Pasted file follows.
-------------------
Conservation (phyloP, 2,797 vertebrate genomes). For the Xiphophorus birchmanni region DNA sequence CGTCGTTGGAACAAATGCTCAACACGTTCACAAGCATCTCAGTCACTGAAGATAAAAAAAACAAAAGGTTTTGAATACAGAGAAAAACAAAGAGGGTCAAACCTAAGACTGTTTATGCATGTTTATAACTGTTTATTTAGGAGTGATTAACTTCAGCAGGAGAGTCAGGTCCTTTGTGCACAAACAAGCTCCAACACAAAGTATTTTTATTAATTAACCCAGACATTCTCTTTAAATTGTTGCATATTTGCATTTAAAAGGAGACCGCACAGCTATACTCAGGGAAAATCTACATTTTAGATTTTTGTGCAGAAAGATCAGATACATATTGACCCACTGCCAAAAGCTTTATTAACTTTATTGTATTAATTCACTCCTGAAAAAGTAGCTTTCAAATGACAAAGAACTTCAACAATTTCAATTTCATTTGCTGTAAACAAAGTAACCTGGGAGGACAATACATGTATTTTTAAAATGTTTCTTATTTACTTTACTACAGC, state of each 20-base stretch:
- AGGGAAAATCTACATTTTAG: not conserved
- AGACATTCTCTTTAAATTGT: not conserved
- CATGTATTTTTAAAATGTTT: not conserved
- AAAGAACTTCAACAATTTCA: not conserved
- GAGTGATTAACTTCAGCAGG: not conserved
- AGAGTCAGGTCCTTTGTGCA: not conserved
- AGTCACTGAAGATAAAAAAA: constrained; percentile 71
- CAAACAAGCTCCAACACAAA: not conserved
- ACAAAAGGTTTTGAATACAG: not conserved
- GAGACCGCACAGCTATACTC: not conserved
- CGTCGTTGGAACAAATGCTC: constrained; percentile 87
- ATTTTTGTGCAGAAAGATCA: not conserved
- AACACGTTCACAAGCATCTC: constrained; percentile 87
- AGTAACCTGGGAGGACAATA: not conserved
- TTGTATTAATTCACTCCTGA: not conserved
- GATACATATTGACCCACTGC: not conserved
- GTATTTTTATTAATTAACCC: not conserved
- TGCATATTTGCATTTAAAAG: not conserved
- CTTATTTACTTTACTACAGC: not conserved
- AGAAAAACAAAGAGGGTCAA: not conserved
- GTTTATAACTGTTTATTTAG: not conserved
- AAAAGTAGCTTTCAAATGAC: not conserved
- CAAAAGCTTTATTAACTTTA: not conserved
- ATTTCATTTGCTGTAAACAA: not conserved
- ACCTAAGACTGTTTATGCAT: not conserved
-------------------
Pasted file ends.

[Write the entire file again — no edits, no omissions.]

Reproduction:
Conservation (phyloP, 2,797 vertebrate genomes). For the Xiphophorus birchmanni region DNA sequence CGTCGTTGGAACAAATGCTCAACACGTTCACAAGCATCTCAGTCACTGAAGATAAAAAAAACAAAAGGTTTTGAATACAGAGAAAAACAAAGAGGGTCAAACCTAAGACTGTTTATGCATGTTTATAACTGTTTATTTAGGAGTGATTAACTTCAGCAGGAGAGTCAGGTCCTTTGTGCACAAACAAGCTCCAACACAAAGTATTTTTATTAATTAACCCAGACATTCTCTTTAAATTGTTGCATATTTGCATTTAAAAGGAGACCGCACAGCTATACTCAGGGAAAATCTACATTTTAGATTTTTGTGCAGAAAGATCAGATACATATTGACCCACTGCCAAAAGCTTTATTAACTTTATTGTATTAATTCACTCCTGAAAAAGTAGCTTTCAAATGACAAAGAACTTCAACAATTTCAATTTCATTTGCTGTAAACAAAGTAACCTGGGAGGACAATACATGTATTTTTAAAATGTTTCTTATTTACTTTACTACAGC, state of each 20-base stretch:
- AGGGAAAATCTACATTTTAG: not conserved
- AGACATTCTCTTTAAATTGT: not conserved
- CATGTATTTTTAAAATGTTT: not conserved
- AAAGAACTTCAACAATTTCA: not conserved
- GAGTGATTAACTTCAGCAGG: not conserved
- AGAGTCAGGTCCTTTGTGCA: not conserved
- AGTCACTGAAGATAAAAAAA: constrained; percentile 71
- CAAACAAGCTCCAACACAAA: not conserved
- ACAAAAGGTTTTGAATACAG: not conserved
- GAGACCGCACAGCTATACTC: not conserved
- CGTCGTTGGAACAAATGCTC: constrained; percentile 87
- ATTTTTGTGCAGAAAGATCA: not conserved
- AACACGTTCACAAGCATCTC: constrained; percentile 87
- AGTAACCTGGGAGGACAATA: not conserved
- TTGTATTAATTCACTCCTGA: not conserved
- GATACATATTGACCCACTGC: not conserved
- GTATTTTTATTAATTAACCC: not conserved
- TGCATATTTGCATTTAAAAG: not conserved
- CTTATTTACTTTACTACAGC: not conserved
- AGAAAAACAAAGAGGGTCAA: not conserved
- GTTTATAACTGTTTATTTAG: not conserved
- AAAAGTAGCTTTCAAATGAC: not conserved
- CAAAAGCTTTATTAACTTTA: not conserved
- ATTTCATTTGCTGTAAACAA: not conserved
- ACCTAAGACTGTTTATGCAT: not conserved